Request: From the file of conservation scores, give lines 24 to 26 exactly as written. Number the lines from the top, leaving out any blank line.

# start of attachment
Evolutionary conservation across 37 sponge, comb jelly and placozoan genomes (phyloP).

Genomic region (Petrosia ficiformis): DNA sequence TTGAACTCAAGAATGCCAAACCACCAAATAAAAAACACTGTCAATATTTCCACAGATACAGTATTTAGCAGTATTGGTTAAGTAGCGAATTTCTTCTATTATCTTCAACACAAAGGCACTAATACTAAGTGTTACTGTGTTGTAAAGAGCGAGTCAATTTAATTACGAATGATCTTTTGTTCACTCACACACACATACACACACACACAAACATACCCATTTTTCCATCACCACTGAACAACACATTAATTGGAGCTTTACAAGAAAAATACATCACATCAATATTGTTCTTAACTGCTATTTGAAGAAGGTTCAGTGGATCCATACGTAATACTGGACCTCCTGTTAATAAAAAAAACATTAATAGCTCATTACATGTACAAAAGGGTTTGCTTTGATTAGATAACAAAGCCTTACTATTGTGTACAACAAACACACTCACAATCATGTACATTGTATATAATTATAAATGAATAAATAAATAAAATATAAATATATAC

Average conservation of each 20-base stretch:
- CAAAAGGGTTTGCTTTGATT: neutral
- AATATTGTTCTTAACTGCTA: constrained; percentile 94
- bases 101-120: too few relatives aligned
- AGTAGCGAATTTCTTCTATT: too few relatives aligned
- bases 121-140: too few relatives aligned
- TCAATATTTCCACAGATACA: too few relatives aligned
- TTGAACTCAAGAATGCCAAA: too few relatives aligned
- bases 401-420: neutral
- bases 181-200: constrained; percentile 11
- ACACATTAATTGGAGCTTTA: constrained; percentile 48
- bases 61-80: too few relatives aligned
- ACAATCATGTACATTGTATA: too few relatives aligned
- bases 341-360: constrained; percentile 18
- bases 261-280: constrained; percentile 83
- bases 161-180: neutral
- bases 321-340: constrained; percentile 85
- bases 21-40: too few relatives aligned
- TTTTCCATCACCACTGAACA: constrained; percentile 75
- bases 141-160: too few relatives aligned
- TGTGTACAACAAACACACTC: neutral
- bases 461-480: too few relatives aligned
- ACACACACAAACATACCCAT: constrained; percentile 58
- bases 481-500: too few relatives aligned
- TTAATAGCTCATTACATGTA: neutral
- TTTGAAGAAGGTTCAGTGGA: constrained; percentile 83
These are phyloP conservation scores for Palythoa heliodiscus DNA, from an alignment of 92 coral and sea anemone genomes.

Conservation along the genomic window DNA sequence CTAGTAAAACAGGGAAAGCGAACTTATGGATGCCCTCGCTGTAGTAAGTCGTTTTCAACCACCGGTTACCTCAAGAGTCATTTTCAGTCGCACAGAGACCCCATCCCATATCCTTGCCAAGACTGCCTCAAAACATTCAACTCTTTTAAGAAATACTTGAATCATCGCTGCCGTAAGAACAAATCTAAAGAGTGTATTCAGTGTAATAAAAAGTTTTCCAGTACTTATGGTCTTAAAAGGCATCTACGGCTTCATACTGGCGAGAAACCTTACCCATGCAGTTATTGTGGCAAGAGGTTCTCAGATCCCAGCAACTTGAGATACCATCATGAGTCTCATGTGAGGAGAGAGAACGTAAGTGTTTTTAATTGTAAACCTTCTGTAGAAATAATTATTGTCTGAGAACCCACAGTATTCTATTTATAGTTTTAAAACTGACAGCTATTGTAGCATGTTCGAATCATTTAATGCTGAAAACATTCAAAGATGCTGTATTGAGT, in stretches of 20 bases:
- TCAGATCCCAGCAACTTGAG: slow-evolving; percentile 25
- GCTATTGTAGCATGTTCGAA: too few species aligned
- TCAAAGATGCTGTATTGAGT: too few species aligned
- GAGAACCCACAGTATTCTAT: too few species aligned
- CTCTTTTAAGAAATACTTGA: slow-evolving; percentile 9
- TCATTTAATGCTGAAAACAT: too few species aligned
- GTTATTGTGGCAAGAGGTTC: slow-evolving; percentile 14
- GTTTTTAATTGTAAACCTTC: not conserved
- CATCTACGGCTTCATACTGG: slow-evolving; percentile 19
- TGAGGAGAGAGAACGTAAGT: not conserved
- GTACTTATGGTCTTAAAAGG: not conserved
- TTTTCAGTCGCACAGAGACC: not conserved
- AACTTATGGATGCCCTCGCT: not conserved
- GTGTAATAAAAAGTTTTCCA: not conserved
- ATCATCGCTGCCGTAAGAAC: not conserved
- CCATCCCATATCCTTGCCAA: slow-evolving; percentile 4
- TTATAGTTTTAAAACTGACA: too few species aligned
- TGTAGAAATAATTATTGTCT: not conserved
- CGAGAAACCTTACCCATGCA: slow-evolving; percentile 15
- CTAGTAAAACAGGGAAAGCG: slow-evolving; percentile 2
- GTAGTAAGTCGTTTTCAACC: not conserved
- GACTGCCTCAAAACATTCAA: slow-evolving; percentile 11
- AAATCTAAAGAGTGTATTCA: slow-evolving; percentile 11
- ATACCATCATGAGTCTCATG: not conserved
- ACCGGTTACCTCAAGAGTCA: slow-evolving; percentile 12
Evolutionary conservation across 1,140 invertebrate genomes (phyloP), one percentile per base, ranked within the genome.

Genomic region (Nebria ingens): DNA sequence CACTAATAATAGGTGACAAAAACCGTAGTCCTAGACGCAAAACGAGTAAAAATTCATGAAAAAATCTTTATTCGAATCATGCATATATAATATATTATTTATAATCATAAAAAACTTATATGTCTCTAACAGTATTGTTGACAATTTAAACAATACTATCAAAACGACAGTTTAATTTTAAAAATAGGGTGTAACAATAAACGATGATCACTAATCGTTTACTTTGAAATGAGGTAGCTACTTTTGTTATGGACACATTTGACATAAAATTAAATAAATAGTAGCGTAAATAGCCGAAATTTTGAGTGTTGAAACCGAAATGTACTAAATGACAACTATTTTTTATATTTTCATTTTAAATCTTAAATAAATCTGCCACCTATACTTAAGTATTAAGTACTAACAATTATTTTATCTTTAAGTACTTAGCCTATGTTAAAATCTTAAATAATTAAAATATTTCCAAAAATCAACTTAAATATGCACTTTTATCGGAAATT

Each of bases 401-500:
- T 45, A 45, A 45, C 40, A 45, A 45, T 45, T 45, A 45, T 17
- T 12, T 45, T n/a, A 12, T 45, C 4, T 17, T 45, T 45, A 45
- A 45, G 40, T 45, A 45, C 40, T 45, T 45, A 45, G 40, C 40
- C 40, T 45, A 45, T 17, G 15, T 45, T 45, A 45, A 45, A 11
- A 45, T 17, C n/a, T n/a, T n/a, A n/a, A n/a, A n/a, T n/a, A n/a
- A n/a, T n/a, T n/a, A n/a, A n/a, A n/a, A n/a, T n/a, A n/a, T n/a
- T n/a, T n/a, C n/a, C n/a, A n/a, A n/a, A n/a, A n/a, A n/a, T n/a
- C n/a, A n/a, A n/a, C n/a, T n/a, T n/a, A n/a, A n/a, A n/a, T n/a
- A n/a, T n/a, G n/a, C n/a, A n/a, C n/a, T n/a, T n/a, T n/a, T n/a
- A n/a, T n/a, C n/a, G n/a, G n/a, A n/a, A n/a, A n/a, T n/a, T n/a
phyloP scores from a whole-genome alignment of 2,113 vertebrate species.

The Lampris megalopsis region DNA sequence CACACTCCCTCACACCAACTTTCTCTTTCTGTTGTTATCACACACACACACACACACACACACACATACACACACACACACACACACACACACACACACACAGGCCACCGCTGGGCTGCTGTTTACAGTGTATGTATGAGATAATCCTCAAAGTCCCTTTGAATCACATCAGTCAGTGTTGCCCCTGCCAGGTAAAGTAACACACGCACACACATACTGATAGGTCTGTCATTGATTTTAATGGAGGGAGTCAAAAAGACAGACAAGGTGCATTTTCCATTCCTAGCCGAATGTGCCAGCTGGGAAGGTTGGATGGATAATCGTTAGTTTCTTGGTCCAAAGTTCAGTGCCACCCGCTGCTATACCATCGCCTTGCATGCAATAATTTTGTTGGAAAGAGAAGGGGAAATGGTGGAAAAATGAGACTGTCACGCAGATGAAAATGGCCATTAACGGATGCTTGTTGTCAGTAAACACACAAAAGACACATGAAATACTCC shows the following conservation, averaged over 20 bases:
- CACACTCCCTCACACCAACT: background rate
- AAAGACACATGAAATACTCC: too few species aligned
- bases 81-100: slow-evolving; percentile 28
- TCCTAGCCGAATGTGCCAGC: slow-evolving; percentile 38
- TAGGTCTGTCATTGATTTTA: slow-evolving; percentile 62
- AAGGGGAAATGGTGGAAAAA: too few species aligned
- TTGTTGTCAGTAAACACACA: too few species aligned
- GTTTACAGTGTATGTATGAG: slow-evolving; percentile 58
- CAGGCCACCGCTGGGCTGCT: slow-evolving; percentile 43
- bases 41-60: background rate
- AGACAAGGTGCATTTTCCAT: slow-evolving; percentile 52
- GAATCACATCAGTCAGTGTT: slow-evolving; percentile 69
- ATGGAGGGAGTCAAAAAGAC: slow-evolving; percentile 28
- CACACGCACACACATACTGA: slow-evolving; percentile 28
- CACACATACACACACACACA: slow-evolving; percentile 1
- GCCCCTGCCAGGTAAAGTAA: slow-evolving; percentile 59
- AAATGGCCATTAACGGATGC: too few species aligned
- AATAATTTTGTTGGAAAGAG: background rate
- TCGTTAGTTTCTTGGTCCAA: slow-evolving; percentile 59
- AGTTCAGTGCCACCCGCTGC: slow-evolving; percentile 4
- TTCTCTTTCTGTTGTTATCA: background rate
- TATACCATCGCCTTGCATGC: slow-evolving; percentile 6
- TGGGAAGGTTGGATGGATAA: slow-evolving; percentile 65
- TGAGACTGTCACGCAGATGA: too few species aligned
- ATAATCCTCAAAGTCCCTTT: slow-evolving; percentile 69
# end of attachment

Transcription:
- bases 461-480: too few relatives aligned
- ACACACACAAACATACCCAT: constrained; percentile 58
- bases 481-500: too few relatives aligned